Every individual who is proven to be Jewish is automatically entitled for Israeli citizenship, by virtue of the Law of Return ( Receiving Israeli citizenship in any other way is far from being a well-structured process as the entire subject of immigration into Israel and naturalization in it has never been the top priority of any government here. For example, consider the USA: In order to become a USA citizen, there’s a process you have to go through, with rather well-defined rules and limitations, and at the end of it all you become an equal citizen. Same for Canada, same for pretty much any western country. In Israel, it doesn’t work that way.

We’re As Religious As We Want to Be…

Like many other religions, it is up to the individual to decide how far they would like to follow Judaism. There are 613 “Mitzvah’s” in Judaism (a Mitzvah is, essentially, a tradition; a rule; something you have to do—or not do—in order to live in peace with this religion), and only a minority of Jews follow all of them. Unlike many other countries, though, there is noticeable friction between groups of Jewish people based on which traditions they follow or neglect, and that friction isn’t only “on the surface”—it propagates all the way up to politics as well.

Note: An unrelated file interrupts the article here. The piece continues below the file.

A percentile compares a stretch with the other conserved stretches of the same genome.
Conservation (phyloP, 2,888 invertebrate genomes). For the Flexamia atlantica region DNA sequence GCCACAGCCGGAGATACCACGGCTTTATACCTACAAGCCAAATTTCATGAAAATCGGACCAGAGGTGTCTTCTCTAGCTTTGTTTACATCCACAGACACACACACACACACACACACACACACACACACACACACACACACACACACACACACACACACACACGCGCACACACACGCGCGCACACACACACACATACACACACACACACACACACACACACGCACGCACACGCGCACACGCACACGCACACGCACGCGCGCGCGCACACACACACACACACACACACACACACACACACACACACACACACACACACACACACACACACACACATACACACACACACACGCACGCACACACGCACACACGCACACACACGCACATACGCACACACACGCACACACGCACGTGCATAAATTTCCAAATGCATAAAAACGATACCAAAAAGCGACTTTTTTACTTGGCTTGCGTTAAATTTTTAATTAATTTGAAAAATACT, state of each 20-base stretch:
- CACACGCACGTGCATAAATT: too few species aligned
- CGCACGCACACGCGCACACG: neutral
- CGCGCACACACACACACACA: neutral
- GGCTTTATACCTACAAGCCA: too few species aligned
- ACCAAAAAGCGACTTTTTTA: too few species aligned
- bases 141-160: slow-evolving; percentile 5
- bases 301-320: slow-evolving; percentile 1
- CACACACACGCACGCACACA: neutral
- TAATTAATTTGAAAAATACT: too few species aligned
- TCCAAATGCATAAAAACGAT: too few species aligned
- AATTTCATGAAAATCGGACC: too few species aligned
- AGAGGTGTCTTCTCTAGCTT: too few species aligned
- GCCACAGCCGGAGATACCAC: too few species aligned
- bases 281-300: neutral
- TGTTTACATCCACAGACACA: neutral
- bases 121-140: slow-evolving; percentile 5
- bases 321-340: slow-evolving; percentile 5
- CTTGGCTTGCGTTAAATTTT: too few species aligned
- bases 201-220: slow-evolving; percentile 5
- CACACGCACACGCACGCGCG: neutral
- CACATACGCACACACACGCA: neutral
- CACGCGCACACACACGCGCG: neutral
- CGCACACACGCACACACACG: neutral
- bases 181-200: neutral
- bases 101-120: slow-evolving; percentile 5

For example: Yom Kippur (Day of Atonement; is considered to be the single most sacred religious holiday in Judaism. There are dozens of “do’s” and “don’ts” for that particular 25 hours time window (which occurs annually), which can be summarized as:

  • Pray in the Synagogue;
  • Fast; and
  • Avoid any sort of activity that carries any sort of pleasure in it.

(Picking your nose is forbidden. You probably ask yourself “WTF”—so did I—however that very issue was once presented to a senior Rabbi who concluded that thou nose shall not be picked on Sabbaths, let alone Yom Kippur)